Copyright 1998 American Medical Association. All Rights Reserved. Applicable FARS/DFARS Restrictions Apply to Government Use.1998
We thank Golombek et al for their thoughtful remarks on our article and for reporting their own data on physicians in Iowa. We fully endorse their views on the important role of primary care providers in assuring timely immunization of all children according to recommended schedules, and the need for establishing practice routines that will further this objective.
We suggest that one reason for differential use by specialty of hepatitis B vaccine relates to rural and urban distribution differences in hepatitis B virus infection, economics, and physician specialty. The high-risk behaviors for acquiring the hepatitis B virus typically involve intravenous drug use and sexual promiscuity, which tend to occur more often in urban areas. Furthermore, rural areas are more economically disadvantaged than metropolitan areas; hence, rural residents who are not eligible for free vaccines may have difficulty paying for the hepatitis B vaccine series because it is one of the more expensive routine immunizations. Pediatricians are more likely to serve in urban areas than are family physicians. Thus, primary care physicians' use of hepatitis B vaccine may depend in part on the frequency of hepatitis B virus infection, the frequency of high-risk behaviors in their locale, and economics.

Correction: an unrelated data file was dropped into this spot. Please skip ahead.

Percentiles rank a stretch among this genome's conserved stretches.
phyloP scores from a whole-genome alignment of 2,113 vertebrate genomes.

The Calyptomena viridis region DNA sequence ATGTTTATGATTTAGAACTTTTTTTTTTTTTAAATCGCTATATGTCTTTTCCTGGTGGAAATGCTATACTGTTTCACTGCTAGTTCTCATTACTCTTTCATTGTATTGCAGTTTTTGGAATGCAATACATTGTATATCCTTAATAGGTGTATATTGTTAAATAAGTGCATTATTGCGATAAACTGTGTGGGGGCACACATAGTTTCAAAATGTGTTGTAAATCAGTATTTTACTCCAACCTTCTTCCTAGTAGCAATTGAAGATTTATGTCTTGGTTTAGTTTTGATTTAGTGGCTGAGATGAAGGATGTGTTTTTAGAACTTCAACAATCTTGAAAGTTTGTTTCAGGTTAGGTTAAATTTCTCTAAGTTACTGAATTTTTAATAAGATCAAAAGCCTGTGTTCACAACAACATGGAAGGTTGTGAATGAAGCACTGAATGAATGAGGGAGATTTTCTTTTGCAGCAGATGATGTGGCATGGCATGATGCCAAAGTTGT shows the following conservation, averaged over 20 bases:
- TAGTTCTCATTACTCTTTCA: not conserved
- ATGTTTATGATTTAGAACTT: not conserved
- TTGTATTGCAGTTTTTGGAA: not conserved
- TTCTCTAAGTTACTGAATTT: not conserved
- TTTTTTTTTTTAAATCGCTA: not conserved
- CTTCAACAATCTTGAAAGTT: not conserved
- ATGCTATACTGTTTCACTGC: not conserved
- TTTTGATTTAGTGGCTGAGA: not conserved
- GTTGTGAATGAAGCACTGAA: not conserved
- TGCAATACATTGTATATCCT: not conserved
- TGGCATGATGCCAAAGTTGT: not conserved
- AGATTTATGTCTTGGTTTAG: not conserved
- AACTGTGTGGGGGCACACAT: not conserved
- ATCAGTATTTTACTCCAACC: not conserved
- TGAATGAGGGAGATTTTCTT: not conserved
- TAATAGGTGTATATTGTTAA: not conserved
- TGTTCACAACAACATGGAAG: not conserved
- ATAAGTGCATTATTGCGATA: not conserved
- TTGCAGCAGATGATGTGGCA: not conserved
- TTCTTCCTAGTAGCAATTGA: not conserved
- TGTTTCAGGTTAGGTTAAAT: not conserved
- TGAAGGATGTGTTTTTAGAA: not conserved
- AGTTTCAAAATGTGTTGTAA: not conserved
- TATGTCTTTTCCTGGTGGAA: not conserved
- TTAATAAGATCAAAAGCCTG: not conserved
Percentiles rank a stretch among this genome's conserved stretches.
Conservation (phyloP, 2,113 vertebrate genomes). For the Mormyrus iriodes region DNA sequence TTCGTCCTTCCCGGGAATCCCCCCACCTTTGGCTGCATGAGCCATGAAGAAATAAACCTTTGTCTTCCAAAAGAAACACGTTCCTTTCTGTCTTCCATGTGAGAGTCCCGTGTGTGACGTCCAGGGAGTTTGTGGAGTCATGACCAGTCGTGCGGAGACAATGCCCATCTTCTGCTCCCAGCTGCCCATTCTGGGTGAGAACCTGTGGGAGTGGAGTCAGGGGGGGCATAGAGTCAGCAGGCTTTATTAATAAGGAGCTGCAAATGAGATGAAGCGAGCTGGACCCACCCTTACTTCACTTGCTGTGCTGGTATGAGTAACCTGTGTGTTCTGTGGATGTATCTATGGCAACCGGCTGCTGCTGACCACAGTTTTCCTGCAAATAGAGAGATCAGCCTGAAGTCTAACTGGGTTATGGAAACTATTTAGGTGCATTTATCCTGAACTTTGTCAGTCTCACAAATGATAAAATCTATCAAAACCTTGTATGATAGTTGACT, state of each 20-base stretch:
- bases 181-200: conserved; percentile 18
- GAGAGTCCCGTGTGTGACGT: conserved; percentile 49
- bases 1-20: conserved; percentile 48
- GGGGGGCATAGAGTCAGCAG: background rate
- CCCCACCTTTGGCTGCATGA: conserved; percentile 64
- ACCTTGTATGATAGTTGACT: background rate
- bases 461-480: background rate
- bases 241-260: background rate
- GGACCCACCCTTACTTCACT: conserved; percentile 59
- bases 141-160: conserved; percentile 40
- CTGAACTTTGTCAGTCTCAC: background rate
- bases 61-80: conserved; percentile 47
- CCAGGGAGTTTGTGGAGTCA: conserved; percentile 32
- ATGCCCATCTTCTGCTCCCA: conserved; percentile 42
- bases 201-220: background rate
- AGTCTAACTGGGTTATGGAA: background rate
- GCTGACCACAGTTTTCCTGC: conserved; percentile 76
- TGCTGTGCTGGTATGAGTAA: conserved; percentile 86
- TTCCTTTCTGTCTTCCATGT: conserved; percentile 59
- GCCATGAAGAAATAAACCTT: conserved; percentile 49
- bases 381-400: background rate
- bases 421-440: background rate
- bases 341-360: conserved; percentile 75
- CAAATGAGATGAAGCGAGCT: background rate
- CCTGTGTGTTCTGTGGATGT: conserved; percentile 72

Zimmerman RK, Schlesselman JJ, Baird AL, Mieczkowski TA. Immunization Survey in Iowa—Reply. Arch Pediatr Adolesc Med. 1998;152(2):209. doi: